This attitude of not rushing a “Not ready for Prime Time Beta” has meant/means/will continue to drive a slower march to release than we would all like, but after certain games’ issues at launch, do you really want us to do it differently? I hope not, because this is the right way to do things, and one of the advantages of being a crowd-funded game – we won’t be rushed into releasing a game to meet somebody else’s needs, other than the long-term needs of our Backers for a stable, fun, and 100% “Ready for Prime Time” game. And as Alpha, Beta 1, and IT Backers will be seeing over the next few weeks, our time and your/my money has been well-spent.

Does this mean that there is a light at the end of the tunnel? Yep, and let me tell you, it is going to be a very bright one indeed, especially during the SW tests. :)

As always, we thank you for your support and patience.

-Mark

Team Tidings

-by Max Porter

Hey folks, how’s your July been? Here in beautiful downtown Fairfax, Va, it’s been quite hot, with the summer sun brilliantly shining down on us, and making us only too eager to remain indoors and continue work on Camelot Unchained™.  

I hope you enjoyed reading the State of the Game Address that Mark provided above. It’s yet another important way for us to ensure that we continue giving our faithful Backers as much information about development as possible. Good and bad, we want to tell you whatever we can about what we’re doing here at City State Entertainment™, whether through these lengthy articles, numerous streams, or weekly updates. It’s good fun, and as Mark often says, very important to us. 

In the office, the Hot Streamy Summer has continued, and it’s been great to feel as though our fans in the Twitch channel are hanging out with us as we work. With the aid of our media intern Jules, we’ve added some fun new features to the streams as well, such as proper lighting and the awesome video intros she created. It’s all a part of improving the way we communicate with you as we continue the march toward Beta. 

There’s definitely a sense of eagerness and relief as the valiant re-abilitation efforts continue, and begin to bear fruit (for a pretty detailed discussion of our new ability system, you may want to check out this video with Ben, Tim, Marc, and Andrew!). Ben and Mark especially are excited as designers by the flexibility and power of the new ability system, and by the prospect of using it. For some of Ben’s detailed thoughts on that topic, check out his Dose of Design article in this very newsletter!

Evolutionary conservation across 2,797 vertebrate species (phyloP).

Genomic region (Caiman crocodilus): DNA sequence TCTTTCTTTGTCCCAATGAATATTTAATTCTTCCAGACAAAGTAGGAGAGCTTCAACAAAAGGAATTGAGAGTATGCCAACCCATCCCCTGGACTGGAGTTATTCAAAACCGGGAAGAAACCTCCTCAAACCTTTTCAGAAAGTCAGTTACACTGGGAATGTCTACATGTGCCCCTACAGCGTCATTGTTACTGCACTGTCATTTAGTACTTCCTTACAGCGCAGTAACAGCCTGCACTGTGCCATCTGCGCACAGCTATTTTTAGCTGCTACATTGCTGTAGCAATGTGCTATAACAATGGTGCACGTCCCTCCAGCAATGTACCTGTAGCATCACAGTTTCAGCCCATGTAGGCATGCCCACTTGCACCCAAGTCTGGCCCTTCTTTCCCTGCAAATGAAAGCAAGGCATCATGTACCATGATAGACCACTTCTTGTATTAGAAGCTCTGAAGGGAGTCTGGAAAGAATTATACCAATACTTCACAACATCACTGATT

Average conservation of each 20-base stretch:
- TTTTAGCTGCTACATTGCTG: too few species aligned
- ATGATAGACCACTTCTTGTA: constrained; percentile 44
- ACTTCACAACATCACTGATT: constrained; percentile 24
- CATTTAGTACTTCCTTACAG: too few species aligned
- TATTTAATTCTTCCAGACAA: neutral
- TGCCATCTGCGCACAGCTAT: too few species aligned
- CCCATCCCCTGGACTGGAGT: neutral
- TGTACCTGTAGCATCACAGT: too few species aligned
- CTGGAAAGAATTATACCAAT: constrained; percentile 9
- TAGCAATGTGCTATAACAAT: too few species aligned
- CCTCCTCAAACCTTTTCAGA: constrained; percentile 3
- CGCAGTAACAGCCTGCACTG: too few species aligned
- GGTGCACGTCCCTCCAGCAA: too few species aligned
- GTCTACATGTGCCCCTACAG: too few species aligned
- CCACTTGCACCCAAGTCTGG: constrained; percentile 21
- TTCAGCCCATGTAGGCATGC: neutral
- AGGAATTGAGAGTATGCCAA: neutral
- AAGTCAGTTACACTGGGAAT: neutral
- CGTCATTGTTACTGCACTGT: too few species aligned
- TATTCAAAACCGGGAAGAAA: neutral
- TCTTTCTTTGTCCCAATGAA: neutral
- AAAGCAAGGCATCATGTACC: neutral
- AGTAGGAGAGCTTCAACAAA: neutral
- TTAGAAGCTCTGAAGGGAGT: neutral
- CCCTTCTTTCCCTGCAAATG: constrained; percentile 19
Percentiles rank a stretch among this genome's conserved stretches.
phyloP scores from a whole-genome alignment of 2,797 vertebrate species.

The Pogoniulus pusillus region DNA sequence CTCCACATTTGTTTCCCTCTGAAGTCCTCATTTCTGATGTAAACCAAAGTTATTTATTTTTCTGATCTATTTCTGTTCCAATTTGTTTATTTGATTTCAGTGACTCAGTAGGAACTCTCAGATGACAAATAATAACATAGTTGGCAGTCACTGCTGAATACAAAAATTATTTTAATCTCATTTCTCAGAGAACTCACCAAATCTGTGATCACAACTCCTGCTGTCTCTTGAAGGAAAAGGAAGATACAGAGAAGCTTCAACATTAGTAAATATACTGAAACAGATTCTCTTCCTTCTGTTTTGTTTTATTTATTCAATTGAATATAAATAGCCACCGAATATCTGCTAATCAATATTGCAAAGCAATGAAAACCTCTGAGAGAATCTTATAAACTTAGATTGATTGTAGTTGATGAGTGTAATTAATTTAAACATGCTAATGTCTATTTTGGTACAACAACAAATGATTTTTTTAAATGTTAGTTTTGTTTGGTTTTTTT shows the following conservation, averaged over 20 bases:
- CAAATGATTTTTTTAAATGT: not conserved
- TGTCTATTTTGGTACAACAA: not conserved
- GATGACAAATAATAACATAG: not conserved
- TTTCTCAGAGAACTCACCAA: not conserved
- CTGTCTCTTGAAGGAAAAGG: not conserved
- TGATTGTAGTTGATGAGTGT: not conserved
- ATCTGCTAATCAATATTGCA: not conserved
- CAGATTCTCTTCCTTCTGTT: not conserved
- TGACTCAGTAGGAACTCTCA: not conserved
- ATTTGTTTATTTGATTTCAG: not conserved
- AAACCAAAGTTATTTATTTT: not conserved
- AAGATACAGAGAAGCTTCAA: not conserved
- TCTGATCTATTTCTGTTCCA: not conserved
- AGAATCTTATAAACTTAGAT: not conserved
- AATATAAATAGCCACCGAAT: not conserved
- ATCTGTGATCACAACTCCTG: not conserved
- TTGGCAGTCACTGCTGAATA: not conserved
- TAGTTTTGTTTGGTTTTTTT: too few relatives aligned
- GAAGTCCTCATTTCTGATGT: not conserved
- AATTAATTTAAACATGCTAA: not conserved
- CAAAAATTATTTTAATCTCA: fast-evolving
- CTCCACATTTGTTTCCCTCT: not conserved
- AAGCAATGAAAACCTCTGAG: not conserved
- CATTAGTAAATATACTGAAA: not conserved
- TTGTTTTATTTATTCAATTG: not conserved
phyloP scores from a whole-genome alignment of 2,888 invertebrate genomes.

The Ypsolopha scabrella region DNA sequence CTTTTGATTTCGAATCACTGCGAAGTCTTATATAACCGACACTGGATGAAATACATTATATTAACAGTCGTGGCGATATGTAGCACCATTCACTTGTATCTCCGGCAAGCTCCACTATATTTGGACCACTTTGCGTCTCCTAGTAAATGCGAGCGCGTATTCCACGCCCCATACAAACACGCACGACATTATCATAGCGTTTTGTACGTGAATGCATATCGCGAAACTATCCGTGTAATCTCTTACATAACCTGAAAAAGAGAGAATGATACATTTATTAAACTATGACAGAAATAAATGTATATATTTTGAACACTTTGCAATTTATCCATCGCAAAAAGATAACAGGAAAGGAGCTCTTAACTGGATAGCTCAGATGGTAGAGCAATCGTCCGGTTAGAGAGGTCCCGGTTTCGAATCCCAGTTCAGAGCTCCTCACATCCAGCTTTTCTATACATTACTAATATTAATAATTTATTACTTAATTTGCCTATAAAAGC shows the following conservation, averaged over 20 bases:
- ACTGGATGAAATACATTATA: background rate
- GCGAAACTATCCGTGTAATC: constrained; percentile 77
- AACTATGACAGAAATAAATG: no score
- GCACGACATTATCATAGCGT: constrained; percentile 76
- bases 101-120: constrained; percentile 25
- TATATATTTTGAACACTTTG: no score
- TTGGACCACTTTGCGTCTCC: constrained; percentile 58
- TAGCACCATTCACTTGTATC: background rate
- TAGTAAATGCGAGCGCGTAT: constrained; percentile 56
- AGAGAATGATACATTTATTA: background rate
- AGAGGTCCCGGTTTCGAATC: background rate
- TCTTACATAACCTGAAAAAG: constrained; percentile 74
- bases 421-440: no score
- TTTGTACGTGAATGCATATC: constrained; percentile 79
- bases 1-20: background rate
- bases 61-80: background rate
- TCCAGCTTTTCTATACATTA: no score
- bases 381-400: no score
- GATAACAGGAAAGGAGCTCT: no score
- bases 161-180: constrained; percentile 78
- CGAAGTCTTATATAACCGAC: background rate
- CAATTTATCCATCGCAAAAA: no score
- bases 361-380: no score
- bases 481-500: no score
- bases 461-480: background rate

Your faithful lorekeeper and editor will sign off here, and encourages you to click “View this email in your browser” at the top right to view the full newsletter. Read on for the articles, lore, news, detailed discussion, and cool pictures, and enjoy this, the twenty-fourth issue of Unveiled.

Hot Topics


The latest topics of discussion on the forums right now are the new skill system, body part targeting, and of course the various streams we have been running.  

Join the discussion on the forums on our website to bring your thoughts and ideas to the discussion table!

Look What You Did

For our next contest, let’s reach for the sky… like tree branches. Create an illustration or other fan art for the Hamadryad Becoming story, and post it in the thread you’ll see popping up in the Fan Art forum. The Great Protector trees and people of the Alsea family eagerly await your rendition! You can read about the Hamadryads and their Becoming story here. We’ll feature our favorite fan art pieces in the next newsletter, as well as put them up on our website, here!

Thank You

Many thanks to Ludovic for this amazing duck bubble gun. A great deal of hilarity and bubbles have resulted from this gift! 

Dose of Design

-by Ben Pielstick

Re-abilitation Results